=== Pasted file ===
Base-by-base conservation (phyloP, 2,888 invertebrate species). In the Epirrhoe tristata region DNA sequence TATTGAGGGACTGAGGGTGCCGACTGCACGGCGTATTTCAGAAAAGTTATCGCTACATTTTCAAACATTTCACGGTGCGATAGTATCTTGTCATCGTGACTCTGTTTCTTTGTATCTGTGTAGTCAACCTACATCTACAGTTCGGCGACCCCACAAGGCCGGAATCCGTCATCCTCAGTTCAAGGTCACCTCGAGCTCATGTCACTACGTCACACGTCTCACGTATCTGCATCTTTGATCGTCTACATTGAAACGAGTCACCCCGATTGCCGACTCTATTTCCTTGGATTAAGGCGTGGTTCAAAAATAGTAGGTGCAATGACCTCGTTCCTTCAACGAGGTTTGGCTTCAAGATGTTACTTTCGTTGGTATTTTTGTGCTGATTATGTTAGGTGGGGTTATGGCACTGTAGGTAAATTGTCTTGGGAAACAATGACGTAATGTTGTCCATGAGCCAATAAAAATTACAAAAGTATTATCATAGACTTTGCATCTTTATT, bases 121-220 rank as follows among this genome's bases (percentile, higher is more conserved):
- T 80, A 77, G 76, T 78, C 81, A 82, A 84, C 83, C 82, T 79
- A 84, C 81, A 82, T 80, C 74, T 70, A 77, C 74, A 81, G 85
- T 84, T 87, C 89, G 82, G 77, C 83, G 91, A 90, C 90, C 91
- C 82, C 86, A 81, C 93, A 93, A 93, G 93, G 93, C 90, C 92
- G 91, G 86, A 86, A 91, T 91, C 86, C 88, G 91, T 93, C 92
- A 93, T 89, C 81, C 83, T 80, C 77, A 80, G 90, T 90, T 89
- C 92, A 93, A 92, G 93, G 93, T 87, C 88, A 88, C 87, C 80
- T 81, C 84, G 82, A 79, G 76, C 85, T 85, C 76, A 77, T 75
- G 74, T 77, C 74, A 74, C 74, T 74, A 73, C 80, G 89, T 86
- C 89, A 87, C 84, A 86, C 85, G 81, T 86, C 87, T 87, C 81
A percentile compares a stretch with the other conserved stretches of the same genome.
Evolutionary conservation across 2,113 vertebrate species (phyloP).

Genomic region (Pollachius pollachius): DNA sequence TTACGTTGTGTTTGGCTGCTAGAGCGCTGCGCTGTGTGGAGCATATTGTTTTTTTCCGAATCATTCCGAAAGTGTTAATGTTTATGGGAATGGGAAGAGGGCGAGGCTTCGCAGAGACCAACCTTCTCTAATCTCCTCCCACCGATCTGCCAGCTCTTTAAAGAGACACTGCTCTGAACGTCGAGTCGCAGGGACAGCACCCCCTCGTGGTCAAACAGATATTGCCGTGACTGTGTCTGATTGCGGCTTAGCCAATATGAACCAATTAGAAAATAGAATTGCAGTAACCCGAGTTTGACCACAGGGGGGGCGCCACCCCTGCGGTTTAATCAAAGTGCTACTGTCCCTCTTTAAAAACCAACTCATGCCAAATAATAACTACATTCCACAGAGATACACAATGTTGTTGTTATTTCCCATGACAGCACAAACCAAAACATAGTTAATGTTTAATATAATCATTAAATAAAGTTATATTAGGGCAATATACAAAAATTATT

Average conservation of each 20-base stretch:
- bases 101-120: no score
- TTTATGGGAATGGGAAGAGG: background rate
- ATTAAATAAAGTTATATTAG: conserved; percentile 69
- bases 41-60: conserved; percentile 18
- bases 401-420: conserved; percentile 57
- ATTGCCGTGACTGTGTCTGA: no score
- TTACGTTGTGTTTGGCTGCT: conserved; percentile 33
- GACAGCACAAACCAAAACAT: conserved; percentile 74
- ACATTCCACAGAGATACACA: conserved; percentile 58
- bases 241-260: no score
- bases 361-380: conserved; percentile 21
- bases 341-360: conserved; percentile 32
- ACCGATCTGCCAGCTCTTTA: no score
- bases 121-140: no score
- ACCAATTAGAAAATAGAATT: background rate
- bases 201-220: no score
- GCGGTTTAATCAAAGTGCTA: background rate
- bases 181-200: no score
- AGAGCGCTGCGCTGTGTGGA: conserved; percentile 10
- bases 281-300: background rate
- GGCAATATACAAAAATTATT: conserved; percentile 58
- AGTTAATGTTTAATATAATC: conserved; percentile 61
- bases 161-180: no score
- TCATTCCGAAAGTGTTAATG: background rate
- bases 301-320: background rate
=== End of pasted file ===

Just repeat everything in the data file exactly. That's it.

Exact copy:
Base-by-base conservation (phyloP, 2,888 invertebrate species). In the Epirrhoe tristata region DNA sequence TATTGAGGGACTGAGGGTGCCGACTGCACGGCGTATTTCAGAAAAGTTATCGCTACATTTTCAAACATTTCACGGTGCGATAGTATCTTGTCATCGTGACTCTGTTTCTTTGTATCTGTGTAGTCAACCTACATCTACAGTTCGGCGACCCCACAAGGCCGGAATCCGTCATCCTCAGTTCAAGGTCACCTCGAGCTCATGTCACTACGTCACACGTCTCACGTATCTGCATCTTTGATCGTCTACATTGAAACGAGTCACCCCGATTGCCGACTCTATTTCCTTGGATTAAGGCGTGGTTCAAAAATAGTAGGTGCAATGACCTCGTTCCTTCAACGAGGTTTGGCTTCAAGATGTTACTTTCGTTGGTATTTTTGTGCTGATTATGTTAGGTGGGGTTATGGCACTGTAGGTAAATTGTCTTGGGAAACAATGACGTAATGTTGTCCATGAGCCAATAAAAATTACAAAAGTATTATCATAGACTTTGCATCTTTATT, bases 121-220 rank as follows among this genome's bases (percentile, higher is more conserved):
- T 80, A 77, G 76, T 78, C 81, A 82, A 84, C 83, C 82, T 79
- A 84, C 81, A 82, T 80, C 74, T 70, A 77, C 74, A 81, G 85
- T 84, T 87, C 89, G 82, G 77, C 83, G 91, A 90, C 90, C 91
- C 82, C 86, A 81, C 93, A 93, A 93, G 93, G 93, C 90, C 92
- G 91, G 86, A 86, A 91, T 91, C 86, C 88, G 91, T 93, C 92
- A 93, T 89, C 81, C 83, T 80, C 77, A 80, G 90, T 90, T 89
- C 92, A 93, A 92, G 93, G 93, T 87, C 88, A 88, C 87, C 80
- T 81, C 84, G 82, A 79, G 76, C 85, T 85, C 76, A 77, T 75
- G 74, T 77, C 74, A 74, C 74, T 74, A 73, C 80, G 89, T 86
- C 89, A 87, C 84, A 86, C 85, G 81, T 86, C 87, T 87, C 81
A percentile compares a stretch with the other conserved stretches of the same genome.
Evolutionary conservation across 2,113 vertebrate species (phyloP).

Genomic region (Pollachius pollachius): DNA sequence TTACGTTGTGTTTGGCTGCTAGAGCGCTGCGCTGTGTGGAGCATATTGTTTTTTTCCGAATCATTCCGAAAGTGTTAATGTTTATGGGAATGGGAAGAGGGCGAGGCTTCGCAGAGACCAACCTTCTCTAATCTCCTCCCACCGATCTGCCAGCTCTTTAAAGAGACACTGCTCTGAACGTCGAGTCGCAGGGACAGCACCCCCTCGTGGTCAAACAGATATTGCCGTGACTGTGTCTGATTGCGGCTTAGCCAATATGAACCAATTAGAAAATAGAATTGCAGTAACCCGAGTTTGACCACAGGGGGGGCGCCACCCCTGCGGTTTAATCAAAGTGCTACTGTCCCTCTTTAAAAACCAACTCATGCCAAATAATAACTACATTCCACAGAGATACACAATGTTGTTGTTATTTCCCATGACAGCACAAACCAAAACATAGTTAATGTTTAATATAATCATTAAATAAAGTTATATTAGGGCAATATACAAAAATTATT

Average conservation of each 20-base stretch:
- bases 101-120: no score
- TTTATGGGAATGGGAAGAGG: background rate
- ATTAAATAAAGTTATATTAG: conserved; percentile 69
- bases 41-60: conserved; percentile 18
- bases 401-420: conserved; percentile 57
- ATTGCCGTGACTGTGTCTGA: no score
- TTACGTTGTGTTTGGCTGCT: conserved; percentile 33
- GACAGCACAAACCAAAACAT: conserved; percentile 74
- ACATTCCACAGAGATACACA: conserved; percentile 58
- bases 241-260: no score
- bases 361-380: conserved; percentile 21
- bases 341-360: conserved; percentile 32
- ACCGATCTGCCAGCTCTTTA: no score
- bases 121-140: no score
- ACCAATTAGAAAATAGAATT: background rate
- bases 201-220: no score
- GCGGTTTAATCAAAGTGCTA: background rate
- bases 181-200: no score
- AGAGCGCTGCGCTGTGTGGA: conserved; percentile 10
- bases 281-300: background rate
- GGCAATATACAAAAATTATT: conserved; percentile 58
- AGTTAATGTTTAATATAATC: conserved; percentile 61
- bases 161-180: no score
- TCATTCCGAAAGTGTTAATG: background rate
- bases 301-320: background rate